Successful Performance Management Means Frequent Conversations

Dustin Pearce

VP Engineering Infrastructure at Instacart



"A manager's job is to obtain information in order to assist direct reports and help them in making better decisions. This is the reason why we are in meetings all day, running around all the time, and why we are not writing code. Our job is to collect as much information as possible so that we can coach our employees, contribute to their decision making process, and provide the necessary feedback. The fundamental aspect of our job is to operate in support of the work, in support of the engineers. To use a sports analogy: we are the coaches, not the players. As a coach, we must assess performance. Performance management is an integral portion of our responsibilities. I present to you particulars on how I conduct my reviews and approaches to successfully begin or enhance your performance management skills."

Actions taken

  • "Performance management is a continuous conversation between you and your direct reports. This takes a certain degree of discipline. You don't want to meet just twice a year, you want to convene at least once per month. Every one-on-one is an opportunity for feedback. Focus on giving and receiving feedback, as well as discussing targets that your employee would like to achieve or that they are already on the path to achieving. The frequency of these one-on-ones ensures that expectations are aligned and that no one is surprised when larger ceremonies occur."
  • "Performance management is usually used to access two arenas. The first is impact, achievement, or the kinds of things that one has accomplished. The second is behavioral or value adherents. Different companies value different levels of each of these two areas so be sure that you are aligned with what is important to the overall company."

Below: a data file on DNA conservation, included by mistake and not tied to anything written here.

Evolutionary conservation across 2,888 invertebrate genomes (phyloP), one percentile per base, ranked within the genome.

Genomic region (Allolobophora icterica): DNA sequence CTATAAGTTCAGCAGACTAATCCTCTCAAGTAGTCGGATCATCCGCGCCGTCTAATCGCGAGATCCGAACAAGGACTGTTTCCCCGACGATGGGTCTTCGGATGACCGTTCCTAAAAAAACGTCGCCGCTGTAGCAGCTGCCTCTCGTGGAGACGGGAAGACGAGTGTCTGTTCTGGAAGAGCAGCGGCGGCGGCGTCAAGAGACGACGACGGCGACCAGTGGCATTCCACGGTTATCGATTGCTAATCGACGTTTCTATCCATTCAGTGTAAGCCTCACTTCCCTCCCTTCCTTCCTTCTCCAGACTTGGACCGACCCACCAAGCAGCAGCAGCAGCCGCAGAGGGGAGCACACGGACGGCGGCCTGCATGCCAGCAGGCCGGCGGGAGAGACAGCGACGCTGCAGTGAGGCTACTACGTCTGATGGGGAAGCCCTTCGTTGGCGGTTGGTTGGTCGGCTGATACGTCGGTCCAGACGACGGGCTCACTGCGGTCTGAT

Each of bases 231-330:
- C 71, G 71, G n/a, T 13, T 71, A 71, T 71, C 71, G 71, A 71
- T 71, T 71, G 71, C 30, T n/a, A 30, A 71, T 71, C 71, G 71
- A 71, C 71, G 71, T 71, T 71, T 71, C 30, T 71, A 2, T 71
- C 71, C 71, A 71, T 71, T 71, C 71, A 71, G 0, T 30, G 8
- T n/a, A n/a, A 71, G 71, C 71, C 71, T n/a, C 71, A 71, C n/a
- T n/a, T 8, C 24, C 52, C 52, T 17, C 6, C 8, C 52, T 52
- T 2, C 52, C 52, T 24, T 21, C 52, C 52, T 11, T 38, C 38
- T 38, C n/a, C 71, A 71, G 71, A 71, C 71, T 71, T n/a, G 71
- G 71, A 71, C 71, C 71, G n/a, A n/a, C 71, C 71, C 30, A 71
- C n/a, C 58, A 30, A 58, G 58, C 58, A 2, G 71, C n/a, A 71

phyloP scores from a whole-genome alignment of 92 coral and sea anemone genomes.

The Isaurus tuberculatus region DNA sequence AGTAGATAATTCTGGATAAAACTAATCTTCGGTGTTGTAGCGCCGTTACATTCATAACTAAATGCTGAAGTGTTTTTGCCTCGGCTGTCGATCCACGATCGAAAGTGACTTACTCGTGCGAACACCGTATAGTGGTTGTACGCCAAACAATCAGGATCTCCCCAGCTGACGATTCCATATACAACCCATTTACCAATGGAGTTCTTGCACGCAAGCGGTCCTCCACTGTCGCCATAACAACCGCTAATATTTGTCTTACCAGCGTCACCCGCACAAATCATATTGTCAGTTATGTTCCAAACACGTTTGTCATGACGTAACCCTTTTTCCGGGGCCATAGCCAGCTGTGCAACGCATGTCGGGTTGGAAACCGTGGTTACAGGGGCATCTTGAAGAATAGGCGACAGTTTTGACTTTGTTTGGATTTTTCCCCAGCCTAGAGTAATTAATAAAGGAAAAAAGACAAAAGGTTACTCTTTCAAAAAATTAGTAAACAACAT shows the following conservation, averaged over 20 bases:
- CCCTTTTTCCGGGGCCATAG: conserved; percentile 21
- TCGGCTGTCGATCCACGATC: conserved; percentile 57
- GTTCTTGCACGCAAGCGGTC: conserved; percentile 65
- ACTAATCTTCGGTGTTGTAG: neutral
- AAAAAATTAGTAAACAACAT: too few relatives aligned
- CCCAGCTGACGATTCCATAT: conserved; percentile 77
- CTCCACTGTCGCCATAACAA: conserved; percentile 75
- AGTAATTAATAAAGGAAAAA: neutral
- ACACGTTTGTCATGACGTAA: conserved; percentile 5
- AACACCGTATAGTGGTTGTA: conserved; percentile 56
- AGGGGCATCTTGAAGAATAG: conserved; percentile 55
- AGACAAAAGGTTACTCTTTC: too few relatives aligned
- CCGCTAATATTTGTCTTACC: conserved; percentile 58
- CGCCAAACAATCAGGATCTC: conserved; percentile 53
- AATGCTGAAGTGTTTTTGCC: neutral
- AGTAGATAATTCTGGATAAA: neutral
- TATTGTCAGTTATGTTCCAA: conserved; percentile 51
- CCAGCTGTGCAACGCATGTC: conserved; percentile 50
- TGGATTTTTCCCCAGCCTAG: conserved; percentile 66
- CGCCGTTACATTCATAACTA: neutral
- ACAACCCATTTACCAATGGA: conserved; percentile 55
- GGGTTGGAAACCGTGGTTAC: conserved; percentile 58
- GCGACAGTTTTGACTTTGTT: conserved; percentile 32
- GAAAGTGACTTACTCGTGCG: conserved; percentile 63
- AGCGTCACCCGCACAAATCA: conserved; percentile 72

• "In my experience, engineers tend to feel that they are the sole arbiter of what is valuable about their work. As a manager, steer your direct report away from this conversation as much as possible. Explain to them the necessity to accept input from not just you the manager, but also from teammates or the company in general about what is important and valuable. It comes down to alignment with a team vision, a department vision, or the overall company's vision. If you feel that the employee is not aligned then don't move forward with any other talking points. Unless the employee really understands and aligns with these visions, then they are never going to be successful."
  • "I spend a lot of time with people developing their ability to create and go after targets that are really valuable, usually expressed as key results in the OKR method. What is it that you're trying to accomplish? What is the purpose of that goal? How will it influence your team or the company? Dig deeper by asking questions. Try to get your employees to focus on measurable impacts. After some time they should be able to do this on their own, making it easier for the individual to work well with you and their teammates."